Sociologists speak of a 'culture of poverty' (Oscar Lewis), and we are not discharging our responsibility by feeding this culture instead of helping future generations lift themselves out of poverty.

It comes down to the old adage: teach a (wo)man to fish.

So I am doubly depressed.

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Monday, April 07, 2008

University to Business to University

I was very amused, tickled, chuffed when, over the weekend, I discovered that something I wrote about pl-st-c bags has become required course reading for a university writing course at a North American university.

As I said to my friends at SOAg (Sociologists Outside Academia Group, we even have our own very stylish logo), it was painful not to be able to remain in academia. So I indulged in writing, as well as started this Organic-Ally business.

Now I'm sort of more established and comfortable taking on my business-woman persona, and I find that an 'output' meant for industry has found its way back to academia.

Irony? But I am not complaining.

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Friday, April 04, 2008

Be content. Perm the face.

One of my most indelible memories of my Sociology Honours Class was a statement made by SH Heng.

We talked about hairstyles and were possibly looking at magazines. Then she said, "When we asked the hairdresser to 'perm that hair-style', we really mean to 'perm that face'."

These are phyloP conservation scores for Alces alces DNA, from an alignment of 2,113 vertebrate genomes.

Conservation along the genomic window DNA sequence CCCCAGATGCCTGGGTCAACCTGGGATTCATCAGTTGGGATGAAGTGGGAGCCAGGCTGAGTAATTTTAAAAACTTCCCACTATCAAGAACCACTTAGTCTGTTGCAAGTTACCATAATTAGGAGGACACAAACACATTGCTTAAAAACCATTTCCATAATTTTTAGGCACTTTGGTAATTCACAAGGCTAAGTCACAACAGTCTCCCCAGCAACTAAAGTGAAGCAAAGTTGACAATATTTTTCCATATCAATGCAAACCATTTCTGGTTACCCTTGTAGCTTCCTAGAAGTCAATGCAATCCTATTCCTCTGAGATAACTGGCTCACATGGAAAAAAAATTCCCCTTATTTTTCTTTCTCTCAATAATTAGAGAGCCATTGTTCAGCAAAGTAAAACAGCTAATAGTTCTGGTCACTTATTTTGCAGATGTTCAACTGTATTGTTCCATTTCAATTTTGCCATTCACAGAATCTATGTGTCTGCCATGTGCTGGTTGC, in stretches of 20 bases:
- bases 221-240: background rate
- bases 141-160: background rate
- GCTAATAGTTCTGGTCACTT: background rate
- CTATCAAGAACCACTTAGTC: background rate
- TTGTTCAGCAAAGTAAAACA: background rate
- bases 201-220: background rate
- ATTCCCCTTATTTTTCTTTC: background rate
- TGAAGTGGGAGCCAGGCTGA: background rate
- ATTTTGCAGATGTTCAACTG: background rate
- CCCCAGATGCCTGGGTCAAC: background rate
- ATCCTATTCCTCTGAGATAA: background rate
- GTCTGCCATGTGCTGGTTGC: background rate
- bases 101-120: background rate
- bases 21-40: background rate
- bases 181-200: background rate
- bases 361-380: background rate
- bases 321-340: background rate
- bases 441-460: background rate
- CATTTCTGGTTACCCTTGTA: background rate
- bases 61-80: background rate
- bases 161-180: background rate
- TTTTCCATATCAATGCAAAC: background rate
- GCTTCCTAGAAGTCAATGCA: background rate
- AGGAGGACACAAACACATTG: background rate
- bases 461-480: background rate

Let me explain. Us Chinese girls in Singapore normally have straight, straight hair. We spend hideous amounts of money to have our hair 'permed' into all sorts of curly styles. Or we have a 'body perm' after which the hairdresser teases our hair into a shape similar to the picture we'd shown him/her.

However, our hair never looks like the way we walked out of the hairdressing salon again. No amount of gooey hair product and hair-dryer would get it back to the shape at the hairdresser.

SH hit the nail on the head though with her shrewd observation that we really want to have not just the hairstyle, but the face (and figure) of the model we were staring at.

Fast forward to 15 years ago when I first started working in this country. I must have remarked that someone looked really nice in a particular hair style. A church member responded with, "But everyone wants to have straight hair like you."

(At this point my hair had not touched perm solution for years and years.)